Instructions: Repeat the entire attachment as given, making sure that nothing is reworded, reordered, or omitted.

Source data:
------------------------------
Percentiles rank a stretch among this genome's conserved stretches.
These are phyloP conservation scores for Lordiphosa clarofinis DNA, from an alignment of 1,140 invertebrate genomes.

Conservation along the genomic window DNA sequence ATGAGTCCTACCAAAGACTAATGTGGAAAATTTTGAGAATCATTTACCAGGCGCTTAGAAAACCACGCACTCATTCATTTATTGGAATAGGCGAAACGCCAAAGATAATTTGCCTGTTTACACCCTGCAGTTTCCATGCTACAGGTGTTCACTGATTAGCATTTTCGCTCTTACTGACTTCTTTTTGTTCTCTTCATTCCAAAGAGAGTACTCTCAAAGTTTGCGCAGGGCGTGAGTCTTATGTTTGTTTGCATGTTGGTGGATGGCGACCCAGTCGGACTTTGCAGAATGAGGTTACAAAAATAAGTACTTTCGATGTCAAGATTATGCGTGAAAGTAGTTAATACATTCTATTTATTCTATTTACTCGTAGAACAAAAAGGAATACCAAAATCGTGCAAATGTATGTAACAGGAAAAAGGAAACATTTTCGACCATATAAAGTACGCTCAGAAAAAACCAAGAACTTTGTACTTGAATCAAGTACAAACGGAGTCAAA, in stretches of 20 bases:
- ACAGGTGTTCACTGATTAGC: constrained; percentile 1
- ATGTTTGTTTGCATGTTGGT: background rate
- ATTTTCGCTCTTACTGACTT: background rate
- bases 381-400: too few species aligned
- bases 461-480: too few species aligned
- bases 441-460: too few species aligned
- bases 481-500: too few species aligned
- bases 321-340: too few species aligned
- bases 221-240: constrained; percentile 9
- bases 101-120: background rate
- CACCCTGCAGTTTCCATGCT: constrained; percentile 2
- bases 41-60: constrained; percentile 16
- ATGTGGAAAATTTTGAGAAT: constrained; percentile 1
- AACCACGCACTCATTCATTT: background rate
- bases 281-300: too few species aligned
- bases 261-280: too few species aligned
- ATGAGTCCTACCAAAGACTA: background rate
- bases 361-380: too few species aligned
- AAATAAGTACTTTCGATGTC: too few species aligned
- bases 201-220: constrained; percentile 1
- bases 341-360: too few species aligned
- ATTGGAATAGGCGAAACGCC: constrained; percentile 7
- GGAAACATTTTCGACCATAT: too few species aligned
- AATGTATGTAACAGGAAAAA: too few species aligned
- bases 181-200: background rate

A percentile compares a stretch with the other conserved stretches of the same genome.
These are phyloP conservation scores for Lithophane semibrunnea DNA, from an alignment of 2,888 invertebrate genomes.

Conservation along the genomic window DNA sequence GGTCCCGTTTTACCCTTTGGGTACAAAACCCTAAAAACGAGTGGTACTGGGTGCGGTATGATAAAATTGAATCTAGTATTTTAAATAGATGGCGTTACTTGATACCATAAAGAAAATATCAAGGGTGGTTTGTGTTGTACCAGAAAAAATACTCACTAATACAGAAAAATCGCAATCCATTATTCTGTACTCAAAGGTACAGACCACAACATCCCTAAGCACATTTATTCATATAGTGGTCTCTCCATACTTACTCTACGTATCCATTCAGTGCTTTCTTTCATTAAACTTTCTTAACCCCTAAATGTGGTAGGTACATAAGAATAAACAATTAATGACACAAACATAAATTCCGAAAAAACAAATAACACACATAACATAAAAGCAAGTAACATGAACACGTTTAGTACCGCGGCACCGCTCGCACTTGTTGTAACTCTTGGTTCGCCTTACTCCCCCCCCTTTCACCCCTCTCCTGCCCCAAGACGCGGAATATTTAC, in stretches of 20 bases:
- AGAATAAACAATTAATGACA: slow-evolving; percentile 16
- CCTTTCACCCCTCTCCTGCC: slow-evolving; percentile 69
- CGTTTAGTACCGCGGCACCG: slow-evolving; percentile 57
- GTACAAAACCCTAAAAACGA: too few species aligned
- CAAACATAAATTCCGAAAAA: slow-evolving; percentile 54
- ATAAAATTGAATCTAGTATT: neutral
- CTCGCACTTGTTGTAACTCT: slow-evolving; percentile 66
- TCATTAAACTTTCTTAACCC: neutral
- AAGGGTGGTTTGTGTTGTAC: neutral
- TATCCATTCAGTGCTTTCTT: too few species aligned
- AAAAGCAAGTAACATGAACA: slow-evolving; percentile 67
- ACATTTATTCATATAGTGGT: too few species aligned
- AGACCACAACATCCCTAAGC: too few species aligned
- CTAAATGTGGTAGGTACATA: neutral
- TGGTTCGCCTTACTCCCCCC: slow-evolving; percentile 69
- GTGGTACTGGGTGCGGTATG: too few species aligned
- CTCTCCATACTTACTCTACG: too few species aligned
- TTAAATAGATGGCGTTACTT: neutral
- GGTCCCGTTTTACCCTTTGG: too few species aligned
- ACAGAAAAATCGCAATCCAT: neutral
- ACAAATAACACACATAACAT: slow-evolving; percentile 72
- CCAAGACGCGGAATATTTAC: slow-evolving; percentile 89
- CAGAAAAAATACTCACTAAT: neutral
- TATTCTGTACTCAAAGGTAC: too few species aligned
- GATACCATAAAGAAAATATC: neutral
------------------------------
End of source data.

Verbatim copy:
Percentiles rank a stretch among this genome's conserved stretches.
These are phyloP conservation scores for Lordiphosa clarofinis DNA, from an alignment of 1,140 invertebrate genomes.

Conservation along the genomic window DNA sequence ATGAGTCCTACCAAAGACTAATGTGGAAAATTTTGAGAATCATTTACCAGGCGCTTAGAAAACCACGCACTCATTCATTTATTGGAATAGGCGAAACGCCAAAGATAATTTGCCTGTTTACACCCTGCAGTTTCCATGCTACAGGTGTTCACTGATTAGCATTTTCGCTCTTACTGACTTCTTTTTGTTCTCTTCATTCCAAAGAGAGTACTCTCAAAGTTTGCGCAGGGCGTGAGTCTTATGTTTGTTTGCATGTTGGTGGATGGCGACCCAGTCGGACTTTGCAGAATGAGGTTACAAAAATAAGTACTTTCGATGTCAAGATTATGCGTGAAAGTAGTTAATACATTCTATTTATTCTATTTACTCGTAGAACAAAAAGGAATACCAAAATCGTGCAAATGTATGTAACAGGAAAAAGGAAACATTTTCGACCATATAAAGTACGCTCAGAAAAAACCAAGAACTTTGTACTTGAATCAAGTACAAACGGAGTCAAA, in stretches of 20 bases:
- ACAGGTGTTCACTGATTAGC: constrained; percentile 1
- ATGTTTGTTTGCATGTTGGT: background rate
- ATTTTCGCTCTTACTGACTT: background rate
- bases 381-400: too few species aligned
- bases 461-480: too few species aligned
- bases 441-460: too few species aligned
- bases 481-500: too few species aligned
- bases 321-340: too few species aligned
- bases 221-240: constrained; percentile 9
- bases 101-120: background rate
- CACCCTGCAGTTTCCATGCT: constrained; percentile 2
- bases 41-60: constrained; percentile 16
- ATGTGGAAAATTTTGAGAAT: constrained; percentile 1
- AACCACGCACTCATTCATTT: background rate
- bases 281-300: too few species aligned
- bases 261-280: too few species aligned
- ATGAGTCCTACCAAAGACTA: background rate
- bases 361-380: too few species aligned
- AAATAAGTACTTTCGATGTC: too few species aligned
- bases 201-220: constrained; percentile 1
- bases 341-360: too few species aligned
- ATTGGAATAGGCGAAACGCC: constrained; percentile 7
- GGAAACATTTTCGACCATAT: too few species aligned
- AATGTATGTAACAGGAAAAA: too few species aligned
- bases 181-200: background rate

A percentile compares a stretch with the other conserved stretches of the same genome.
These are phyloP conservation scores for Lithophane semibrunnea DNA, from an alignment of 2,888 invertebrate genomes.

Conservation along the genomic window DNA sequence GGTCCCGTTTTACCCTTTGGGTACAAAACCCTAAAAACGAGTGGTACTGGGTGCGGTATGATAAAATTGAATCTAGTATTTTAAATAGATGGCGTTACTTGATACCATAAAGAAAATATCAAGGGTGGTTTGTGTTGTACCAGAAAAAATACTCACTAATACAGAAAAATCGCAATCCATTATTCTGTACTCAAAGGTACAGACCACAACATCCCTAAGCACATTTATTCATATAGTGGTCTCTCCATACTTACTCTACGTATCCATTCAGTGCTTTCTTTCATTAAACTTTCTTAACCCCTAAATGTGGTAGGTACATAAGAATAAACAATTAATGACACAAACATAAATTCCGAAAAAACAAATAACACACATAACATAAAAGCAAGTAACATGAACACGTTTAGTACCGCGGCACCGCTCGCACTTGTTGTAACTCTTGGTTCGCCTTACTCCCCCCCCTTTCACCCCTCTCCTGCCCCAAGACGCGGAATATTTAC, in stretches of 20 bases:
- AGAATAAACAATTAATGACA: slow-evolving; percentile 16
- CCTTTCACCCCTCTCCTGCC: slow-evolving; percentile 69
- CGTTTAGTACCGCGGCACCG: slow-evolving; percentile 57
- GTACAAAACCCTAAAAACGA: too few species aligned
- CAAACATAAATTCCGAAAAA: slow-evolving; percentile 54
- ATAAAATTGAATCTAGTATT: neutral
- CTCGCACTTGTTGTAACTCT: slow-evolving; percentile 66
- TCATTAAACTTTCTTAACCC: neutral
- AAGGGTGGTTTGTGTTGTAC: neutral
- TATCCATTCAGTGCTTTCTT: too few species aligned
- AAAAGCAAGTAACATGAACA: slow-evolving; percentile 67
- ACATTTATTCATATAGTGGT: too few species aligned
- AGACCACAACATCCCTAAGC: too few species aligned
- CTAAATGTGGTAGGTACATA: neutral
- TGGTTCGCCTTACTCCCCCC: slow-evolving; percentile 69
- GTGGTACTGGGTGCGGTATG: too few species aligned
- CTCTCCATACTTACTCTACG: too few species aligned
- TTAAATAGATGGCGTTACTT: neutral
- GGTCCCGTTTTACCCTTTGG: too few species aligned
- ACAGAAAAATCGCAATCCAT: neutral
- ACAAATAACACACATAACAT: slow-evolving; percentile 72
- CCAAGACGCGGAATATTTAC: slow-evolving; percentile 89
- CAGAAAAAATACTCACTAAT: neutral
- TATTCTGTACTCAAAGGTAC: too few species aligned
- GATACCATAAAGAAAATATC: neutral